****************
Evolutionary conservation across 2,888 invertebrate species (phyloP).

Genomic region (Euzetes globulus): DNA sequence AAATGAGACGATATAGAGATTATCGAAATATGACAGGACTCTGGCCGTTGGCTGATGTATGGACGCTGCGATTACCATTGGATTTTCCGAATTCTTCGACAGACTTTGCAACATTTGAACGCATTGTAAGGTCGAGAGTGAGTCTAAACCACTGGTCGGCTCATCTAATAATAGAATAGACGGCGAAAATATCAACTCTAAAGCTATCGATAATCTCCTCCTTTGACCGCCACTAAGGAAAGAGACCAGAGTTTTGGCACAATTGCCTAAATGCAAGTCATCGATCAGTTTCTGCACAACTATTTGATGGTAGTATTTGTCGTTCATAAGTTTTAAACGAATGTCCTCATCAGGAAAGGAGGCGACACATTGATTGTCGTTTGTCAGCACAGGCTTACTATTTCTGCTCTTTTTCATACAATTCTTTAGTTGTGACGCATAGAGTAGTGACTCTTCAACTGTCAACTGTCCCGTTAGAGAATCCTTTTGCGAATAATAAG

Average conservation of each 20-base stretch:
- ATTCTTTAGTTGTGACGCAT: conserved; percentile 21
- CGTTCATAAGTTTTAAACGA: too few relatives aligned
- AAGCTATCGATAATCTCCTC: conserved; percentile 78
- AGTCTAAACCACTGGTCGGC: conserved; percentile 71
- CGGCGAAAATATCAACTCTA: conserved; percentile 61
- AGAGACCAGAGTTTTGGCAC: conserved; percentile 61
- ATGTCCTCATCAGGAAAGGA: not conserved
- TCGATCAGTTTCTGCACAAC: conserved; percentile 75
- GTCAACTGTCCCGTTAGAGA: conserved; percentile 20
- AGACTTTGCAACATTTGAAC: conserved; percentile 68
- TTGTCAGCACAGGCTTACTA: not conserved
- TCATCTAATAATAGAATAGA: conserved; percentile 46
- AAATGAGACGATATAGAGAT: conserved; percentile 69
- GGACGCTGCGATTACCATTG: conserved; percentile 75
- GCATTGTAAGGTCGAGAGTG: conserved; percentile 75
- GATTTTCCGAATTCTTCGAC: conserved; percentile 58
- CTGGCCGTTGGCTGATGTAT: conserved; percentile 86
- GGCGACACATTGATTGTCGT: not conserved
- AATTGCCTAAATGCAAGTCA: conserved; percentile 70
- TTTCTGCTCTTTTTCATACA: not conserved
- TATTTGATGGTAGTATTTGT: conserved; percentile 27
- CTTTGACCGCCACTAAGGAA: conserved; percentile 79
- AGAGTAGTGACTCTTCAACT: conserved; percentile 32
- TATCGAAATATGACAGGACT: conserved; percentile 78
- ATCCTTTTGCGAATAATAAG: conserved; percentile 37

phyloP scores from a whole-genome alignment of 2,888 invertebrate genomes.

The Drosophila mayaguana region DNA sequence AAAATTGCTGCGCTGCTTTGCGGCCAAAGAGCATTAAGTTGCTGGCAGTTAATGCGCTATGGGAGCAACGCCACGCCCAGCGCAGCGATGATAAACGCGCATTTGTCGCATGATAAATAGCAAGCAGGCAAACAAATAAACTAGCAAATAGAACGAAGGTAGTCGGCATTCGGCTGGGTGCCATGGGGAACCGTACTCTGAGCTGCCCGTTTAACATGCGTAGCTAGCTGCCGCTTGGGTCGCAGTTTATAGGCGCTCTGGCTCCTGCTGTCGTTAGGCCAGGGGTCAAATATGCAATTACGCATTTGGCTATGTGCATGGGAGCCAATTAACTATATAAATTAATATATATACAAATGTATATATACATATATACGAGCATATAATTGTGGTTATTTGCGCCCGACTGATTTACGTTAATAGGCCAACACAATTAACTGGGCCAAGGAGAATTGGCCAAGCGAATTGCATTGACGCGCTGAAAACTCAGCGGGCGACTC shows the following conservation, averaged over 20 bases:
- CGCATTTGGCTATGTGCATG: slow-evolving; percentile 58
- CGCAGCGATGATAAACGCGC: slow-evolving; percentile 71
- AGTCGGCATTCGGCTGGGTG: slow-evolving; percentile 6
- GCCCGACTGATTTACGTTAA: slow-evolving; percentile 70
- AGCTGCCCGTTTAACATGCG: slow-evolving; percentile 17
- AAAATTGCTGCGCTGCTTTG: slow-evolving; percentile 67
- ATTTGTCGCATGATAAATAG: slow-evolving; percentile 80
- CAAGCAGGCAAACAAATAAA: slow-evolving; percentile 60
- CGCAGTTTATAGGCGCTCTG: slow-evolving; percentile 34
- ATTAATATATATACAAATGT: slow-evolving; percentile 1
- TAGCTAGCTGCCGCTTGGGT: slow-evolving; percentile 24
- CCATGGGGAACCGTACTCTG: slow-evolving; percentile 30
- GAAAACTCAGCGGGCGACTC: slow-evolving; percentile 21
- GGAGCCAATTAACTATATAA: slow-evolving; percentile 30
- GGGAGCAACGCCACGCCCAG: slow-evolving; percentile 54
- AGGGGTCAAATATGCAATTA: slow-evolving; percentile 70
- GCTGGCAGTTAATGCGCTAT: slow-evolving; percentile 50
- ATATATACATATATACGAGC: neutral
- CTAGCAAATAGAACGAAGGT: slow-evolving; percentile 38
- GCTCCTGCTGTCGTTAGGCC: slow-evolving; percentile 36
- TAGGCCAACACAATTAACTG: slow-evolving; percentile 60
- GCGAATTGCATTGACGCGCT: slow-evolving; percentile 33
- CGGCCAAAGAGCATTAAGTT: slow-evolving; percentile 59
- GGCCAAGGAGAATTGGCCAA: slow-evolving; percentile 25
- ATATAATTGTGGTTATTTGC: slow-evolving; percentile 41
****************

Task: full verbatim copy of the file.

Evolutionary conservation across 2,888 invertebrate species (phyloP).

Genomic region (Euzetes globulus): DNA sequence AAATGAGACGATATAGAGATTATCGAAATATGACAGGACTCTGGCCGTTGGCTGATGTATGGACGCTGCGATTACCATTGGATTTTCCGAATTCTTCGACAGACTTTGCAACATTTGAACGCATTGTAAGGTCGAGAGTGAGTCTAAACCACTGGTCGGCTCATCTAATAATAGAATAGACGGCGAAAATATCAACTCTAAAGCTATCGATAATCTCCTCCTTTGACCGCCACTAAGGAAAGAGACCAGAGTTTTGGCACAATTGCCTAAATGCAAGTCATCGATCAGTTTCTGCACAACTATTTGATGGTAGTATTTGTCGTTCATAAGTTTTAAACGAATGTCCTCATCAGGAAAGGAGGCGACACATTGATTGTCGTTTGTCAGCACAGGCTTACTATTTCTGCTCTTTTTCATACAATTCTTTAGTTGTGACGCATAGAGTAGTGACTCTTCAACTGTCAACTGTCCCGTTAGAGAATCCTTTTGCGAATAATAAG

Average conservation of each 20-base stretch:
- ATTCTTTAGTTGTGACGCAT: conserved; percentile 21
- CGTTCATAAGTTTTAAACGA: too few relatives aligned
- AAGCTATCGATAATCTCCTC: conserved; percentile 78
- AGTCTAAACCACTGGTCGGC: conserved; percentile 71
- CGGCGAAAATATCAACTCTA: conserved; percentile 61
- AGAGACCAGAGTTTTGGCAC: conserved; percentile 61
- ATGTCCTCATCAGGAAAGGA: not conserved
- TCGATCAGTTTCTGCACAAC: conserved; percentile 75
- GTCAACTGTCCCGTTAGAGA: conserved; percentile 20
- AGACTTTGCAACATTTGAAC: conserved; percentile 68
- TTGTCAGCACAGGCTTACTA: not conserved
- TCATCTAATAATAGAATAGA: conserved; percentile 46
- AAATGAGACGATATAGAGAT: conserved; percentile 69
- GGACGCTGCGATTACCATTG: conserved; percentile 75
- GCATTGTAAGGTCGAGAGTG: conserved; percentile 75
- GATTTTCCGAATTCTTCGAC: conserved; percentile 58
- CTGGCCGTTGGCTGATGTAT: conserved; percentile 86
- GGCGACACATTGATTGTCGT: not conserved
- AATTGCCTAAATGCAAGTCA: conserved; percentile 70
- TTTCTGCTCTTTTTCATACA: not conserved
- TATTTGATGGTAGTATTTGT: conserved; percentile 27
- CTTTGACCGCCACTAAGGAA: conserved; percentile 79
- AGAGTAGTGACTCTTCAACT: conserved; percentile 32
- TATCGAAATATGACAGGACT: conserved; percentile 78
- ATCCTTTTGCGAATAATAAG: conserved; percentile 37

phyloP scores from a whole-genome alignment of 2,888 invertebrate genomes.

The Drosophila mayaguana region DNA sequence AAAATTGCTGCGCTGCTTTGCGGCCAAAGAGCATTAAGTTGCTGGCAGTTAATGCGCTATGGGAGCAACGCCACGCCCAGCGCAGCGATGATAAACGCGCATTTGTCGCATGATAAATAGCAAGCAGGCAAACAAATAAACTAGCAAATAGAACGAAGGTAGTCGGCATTCGGCTGGGTGCCATGGGGAACCGTACTCTGAGCTGCCCGTTTAACATGCGTAGCTAGCTGCCGCTTGGGTCGCAGTTTATAGGCGCTCTGGCTCCTGCTGTCGTTAGGCCAGGGGTCAAATATGCAATTACGCATTTGGCTATGTGCATGGGAGCCAATTAACTATATAAATTAATATATATACAAATGTATATATACATATATACGAGCATATAATTGTGGTTATTTGCGCCCGACTGATTTACGTTAATAGGCCAACACAATTAACTGGGCCAAGGAGAATTGGCCAAGCGAATTGCATTGACGCGCTGAAAACTCAGCGGGCGACTC shows the following conservation, averaged over 20 bases:
- CGCATTTGGCTATGTGCATG: slow-evolving; percentile 58
- CGCAGCGATGATAAACGCGC: slow-evolving; percentile 71
- AGTCGGCATTCGGCTGGGTG: slow-evolving; percentile 6
- GCCCGACTGATTTACGTTAA: slow-evolving; percentile 70
- AGCTGCCCGTTTAACATGCG: slow-evolving; percentile 17
- AAAATTGCTGCGCTGCTTTG: slow-evolving; percentile 67
- ATTTGTCGCATGATAAATAG: slow-evolving; percentile 80
- CAAGCAGGCAAACAAATAAA: slow-evolving; percentile 60
- CGCAGTTTATAGGCGCTCTG: slow-evolving; percentile 34
- ATTAATATATATACAAATGT: slow-evolving; percentile 1
- TAGCTAGCTGCCGCTTGGGT: slow-evolving; percentile 24
- CCATGGGGAACCGTACTCTG: slow-evolving; percentile 30
- GAAAACTCAGCGGGCGACTC: slow-evolving; percentile 21
- GGAGCCAATTAACTATATAA: slow-evolving; percentile 30
- GGGAGCAACGCCACGCCCAG: slow-evolving; percentile 54
- AGGGGTCAAATATGCAATTA: slow-evolving; percentile 70
- GCTGGCAGTTAATGCGCTAT: slow-evolving; percentile 50
- ATATATACATATATACGAGC: neutral
- CTAGCAAATAGAACGAAGGT: slow-evolving; percentile 38
- GCTCCTGCTGTCGTTAGGCC: slow-evolving; percentile 36
- TAGGCCAACACAATTAACTG: slow-evolving; percentile 60
- GCGAATTGCATTGACGCGCT: slow-evolving; percentile 33
- CGGCCAAAGAGCATTAAGTT: slow-evolving; percentile 59
- GGCCAAGGAGAATTGGCCAA: slow-evolving; percentile 25
- ATATAATTGTGGTTATTTGC: slow-evolving; percentile 41